Summer Police Teen Academy Held

Photo by Mary O’KEEFE Teens get a chance to learn about real forensic investigation during Teen Academy with GPD.
Photo by Mary O’KEEFE
Teens get a chance to learn about real forensic investigation during Teen Academy with GPD.


This week a group of teenagers from Glendale Unified School District was invited to experience what it is like to be a police officer. The Glendale Police Dept. hosted the teens at its first Teen Academy. The program lasts for six weeks with kids meeting every Wednesday at the Glendale police station. Students will learn from department experts about SWAT (Special Weapons and Tactics), the detective bureau, communications, the duties of a patrol officer, traffic laws, GPD youth programs and what it means to be driving under the influence.

This is the first time GPD has offered this class. Chief Robert Castro came up with the idea for the program after the success of the department’s Citizens’ Academy. In that program community members are led through the same types of departments and actively learn what police do on a day-to-day basis.

The idea of a Teen Academy is to bridge law enforcement with local teens.

“We expose [the kids] to the diversity of police work from the lab, jail [department], communications and patrol. It is very similar to what [cadets] go through in our Explorer Program,” said Officer Michelle Gonzalez.

Gonzalez with Officer Minas Tsolakyan led the teens through discussions and guided the program.

On Wednesday the teens spent the morning learning how forensics are used in investigations. There were five different stations set up including a crime scene and fingerprinting station.

“This is a crime scene similar to one we just investigated,” said Allen Brogdon of the Forensic Bureau.

There were items on the ground with numbers next to them as well as a car door with what appeared to be bullet holes.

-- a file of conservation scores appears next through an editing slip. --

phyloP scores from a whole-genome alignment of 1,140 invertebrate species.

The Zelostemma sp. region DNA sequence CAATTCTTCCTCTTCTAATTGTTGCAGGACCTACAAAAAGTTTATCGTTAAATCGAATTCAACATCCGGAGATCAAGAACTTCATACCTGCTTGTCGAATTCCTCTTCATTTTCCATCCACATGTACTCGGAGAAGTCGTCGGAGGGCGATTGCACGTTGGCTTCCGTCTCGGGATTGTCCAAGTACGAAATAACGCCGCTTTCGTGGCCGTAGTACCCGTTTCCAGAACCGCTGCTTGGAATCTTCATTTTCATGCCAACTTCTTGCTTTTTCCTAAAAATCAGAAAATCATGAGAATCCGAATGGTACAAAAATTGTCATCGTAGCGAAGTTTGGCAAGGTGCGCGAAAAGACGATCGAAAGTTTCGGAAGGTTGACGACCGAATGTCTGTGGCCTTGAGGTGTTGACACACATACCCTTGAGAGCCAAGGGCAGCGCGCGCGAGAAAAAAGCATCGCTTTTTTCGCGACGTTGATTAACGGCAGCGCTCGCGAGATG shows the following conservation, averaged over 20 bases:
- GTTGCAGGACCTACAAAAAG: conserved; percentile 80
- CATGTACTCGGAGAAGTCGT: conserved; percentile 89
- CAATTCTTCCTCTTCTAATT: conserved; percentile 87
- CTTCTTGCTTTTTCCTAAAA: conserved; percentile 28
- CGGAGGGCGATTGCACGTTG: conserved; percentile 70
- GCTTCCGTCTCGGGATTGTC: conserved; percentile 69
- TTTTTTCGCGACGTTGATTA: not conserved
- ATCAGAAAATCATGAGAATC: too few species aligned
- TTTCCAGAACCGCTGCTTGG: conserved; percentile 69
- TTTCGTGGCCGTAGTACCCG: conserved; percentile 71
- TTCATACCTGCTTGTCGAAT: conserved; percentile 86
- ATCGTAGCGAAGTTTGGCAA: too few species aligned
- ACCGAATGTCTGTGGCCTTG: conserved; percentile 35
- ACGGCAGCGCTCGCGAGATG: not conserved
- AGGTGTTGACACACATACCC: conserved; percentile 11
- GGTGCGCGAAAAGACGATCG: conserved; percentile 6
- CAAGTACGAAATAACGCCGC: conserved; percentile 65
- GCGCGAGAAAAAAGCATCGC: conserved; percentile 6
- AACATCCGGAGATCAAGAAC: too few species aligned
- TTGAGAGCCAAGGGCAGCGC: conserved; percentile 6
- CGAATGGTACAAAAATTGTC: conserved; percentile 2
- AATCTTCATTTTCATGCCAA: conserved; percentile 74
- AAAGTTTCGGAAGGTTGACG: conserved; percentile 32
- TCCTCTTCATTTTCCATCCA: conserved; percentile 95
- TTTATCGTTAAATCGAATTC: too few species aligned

“Do you see any difference in the bullet holes?” Brogdon asked.
A teen said that one of the holes looked more like a puncture instead of the others, which were cleaner circles. Brogdon explained that particular bullet hole was made by a shot from inside the car while the others came from the exterior of the vehicle.

If suspects said they did not have a gun in the car this evidence would seem to prove their as claim as false.

The kids were taken to stations where Brogdon demonstrated how fingerprints can be found and how officers can lift those prints and how a chemical solution reacts with blood,

“After just the first class, it was evident to me that the teen participants were excited and eager to participate in this new outreach program,” said Chief Castro in a statement. “The youth are our future and I believe we must invest all we can to help them be successful.”

Gonzalez said she is hoping this program will give kids an idea of what police work is like and for those who are interested in a future in law enforcement it will give them a practical idea of what path they will need to take.

Brandon Budwig, a senior from Crescenta Valley High School, saw the GPD flyer at school and called Gonzalez.

“I thought it would be interesting,” Budwig said.

He has been surprised though by the classes and how hands-on the activities have been.

“I thought it was just going to be sitting in a classroom and listening to the [officers] talking but it has been more than what I expected,” he said. “Instead they are showing us what they do. So many [officers] have given their time to tell us their stories and share what they do. We get to see it through their eyes.”

“This is our future hiring pool,” Gonzalez said.